It is not that Europe and the US were unaware of China’s development throughout the 20th century. Waking up in 2020 to China running neck and neck with the US and eying Europe as its main export destination could be, to some extent, attributed to the underestimating the potential of such a unique demography and distinctive national motivation rooted in collective memory dating centuries ago.
One should not exclude a set of international circumstances spanning from politics (cold war), science development (introduction of semiconductors), technology progress (3rd and 4th industrial revolution), trade expansion (globalization of supply chains) and last but not least global health (the Covid-19 pandemic).
Although there is a wide array of mutually intertwined parameters that will shape the upcoming years and the relationship between China and Europe on the economic and political field, some crucial things that will most significantly contribute to the outcomes can be outlined. The three key issues discussed in this report are China’s 14th five-year plan, the adoption of the Regional Comprehensive Economic Partnership (RCEP) and the European Union’s Foreign Direct Investment screening mechanism.
Though pictures tend to speak louder than words, numbers are key to drawing proper conclusion, and the thing with numbers is that they hardly lie. This is why exacerbated threats of China conquering Europe, along with constant taunting of its debt traps looming over Europe, can easily be refuted and debunked by a relatively quick analytical assessment.
The story behind a huge number of dots and red flags on world maps showing Chinese investments, that later get cancelled, shows how fragile, inconsistent, superficial and unreliable planning has been conducted from the side of the investor – compared to the understanding and past business practice of European market. Specifically, Chinese companies, mainly state-owned enterprises (SOEs), sign dozens of Memorandums of Understanding (MOUs) with other parties – mainly public enterprises (cases of coal fired thermal power plants in Southeastern Europe where national power companies are the other contracting party), or the state itself (cases of highways in Southeastern Europe).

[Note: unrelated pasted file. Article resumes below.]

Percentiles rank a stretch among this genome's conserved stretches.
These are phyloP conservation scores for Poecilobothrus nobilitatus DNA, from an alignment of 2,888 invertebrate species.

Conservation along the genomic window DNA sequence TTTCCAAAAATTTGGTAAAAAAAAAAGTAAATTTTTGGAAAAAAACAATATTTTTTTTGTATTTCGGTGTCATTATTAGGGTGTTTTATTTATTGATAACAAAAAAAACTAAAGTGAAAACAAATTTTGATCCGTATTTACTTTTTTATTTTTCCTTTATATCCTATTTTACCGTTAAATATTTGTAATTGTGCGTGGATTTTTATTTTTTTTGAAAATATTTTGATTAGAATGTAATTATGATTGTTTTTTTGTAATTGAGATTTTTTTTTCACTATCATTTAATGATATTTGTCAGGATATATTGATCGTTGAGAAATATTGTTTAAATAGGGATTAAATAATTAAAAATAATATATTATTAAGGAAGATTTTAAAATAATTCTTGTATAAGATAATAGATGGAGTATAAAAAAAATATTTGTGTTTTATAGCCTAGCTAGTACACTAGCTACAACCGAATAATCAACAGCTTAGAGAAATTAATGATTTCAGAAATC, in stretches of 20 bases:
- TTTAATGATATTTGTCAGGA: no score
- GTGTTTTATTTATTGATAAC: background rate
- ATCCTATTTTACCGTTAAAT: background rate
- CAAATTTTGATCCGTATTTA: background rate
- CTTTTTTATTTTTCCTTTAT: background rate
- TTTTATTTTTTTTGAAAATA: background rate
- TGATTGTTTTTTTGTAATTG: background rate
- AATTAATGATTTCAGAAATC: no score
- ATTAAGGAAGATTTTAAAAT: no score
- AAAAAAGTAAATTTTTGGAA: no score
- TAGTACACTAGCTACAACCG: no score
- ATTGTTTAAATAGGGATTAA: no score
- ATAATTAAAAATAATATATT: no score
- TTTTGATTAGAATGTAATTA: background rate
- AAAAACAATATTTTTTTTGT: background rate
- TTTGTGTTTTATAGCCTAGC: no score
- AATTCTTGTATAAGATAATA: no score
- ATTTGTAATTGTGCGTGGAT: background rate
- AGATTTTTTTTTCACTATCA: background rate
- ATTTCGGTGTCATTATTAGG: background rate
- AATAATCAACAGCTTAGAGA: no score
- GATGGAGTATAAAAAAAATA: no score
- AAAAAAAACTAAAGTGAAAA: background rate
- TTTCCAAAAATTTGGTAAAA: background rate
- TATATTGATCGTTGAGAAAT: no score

The key problem is that Chinese SOEs have been signing so many MOUs in the past years that they have essentially devalued the notion and purpose of an MOU as it is viewed from the EU/US perspective (both academic and business one). MOUs do have a preliminary estimated budget, but the Chinese ones are typically accompanied by a “legally not binding” provision. This results in the problem of reliability of the project if one would tend to see an MOU as a confirmation that a project has commenced, and thus put in on certain map of projects.
Figure 1 – Cummulative value of Chinese FDI, 2000-2019 (Source: Rhodium Group / MERICS)
As illustrated in Figure 1, the cummulative value of China’s FDI in the EU for the 2000-2019 period shows a very encouraging feature Europe should be well aware of: most of the Chinese direct capital investments went to Western Europe and in those markets with stable democracies, rule of law and appreciation of European values, giving a Eurasian meaning to the saying “money talks”.
It is not the quantity and scale-up game that China can lose, it is the quality and performance one. Which is why performance issues and quality assessment was not an issue when developing capital infrastructure investments in Latin America, Africa and Indonesia, but turned out to be a major hurdle when trying to do the same in Europe. Building highways in Africa is different from building highways in Europe, as was seen in Poland with the case of COVEC consortium withdrawal in 2009/2011, or with the ongoing construction of a 129 km highway for 1.69 billion euros in Montenegro. The difference is that in European countries, both in the EU and EU candidate countries, the investment and overall society feature a stricter regulatory framework and public scrutiny for underperforming.
It is safe to expect that China will remain primarily self-centered with respect to its state-owned enterprises (SOEs), who are trailblazers of the capital infrastructure investments endeavors in Europe, regardless whether they are seen as a part of the Belt and Road Initiative or because of the 17+1 platform. Those thinking that China will be restraining its SOEs in their overseas investment quests should rethink their stand. Its leading credit rating agencies maintained AAA scores for its leading SOEs despite their underperforming and a wave of defaults accumulating to an almost 4 trillion EUR debt.
As for 2021, the first important checkpoint in 2021 will be the first week of November and the venue will be Glasgow, Scotland. There, the United Nations Climate Change Conference (COP26) will take place, as it was delayed in 2020 due to Covid-19, as the 5th (will turn out to be 6th) anniversary of the Paris Climate Accord. Going back to the smallest common denominator of China and the EU – this being curbing the greenhouse gases by a certain date in the upcoming decades – it will be important to see what course will be taken by key stakeholders – the EU, China and the US. Once the goal (the “what”) has been identified and agreed upon, the means (the “how”) can vary as they are affected by a number of parameters.
However, as long as the means do not jeopardize the goal, the main concerns will be business competition, competition in research and development and investing in science. Less politics and more concrete results.
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Picture credits: Pang Xinlei / Xinhua via Bloomberg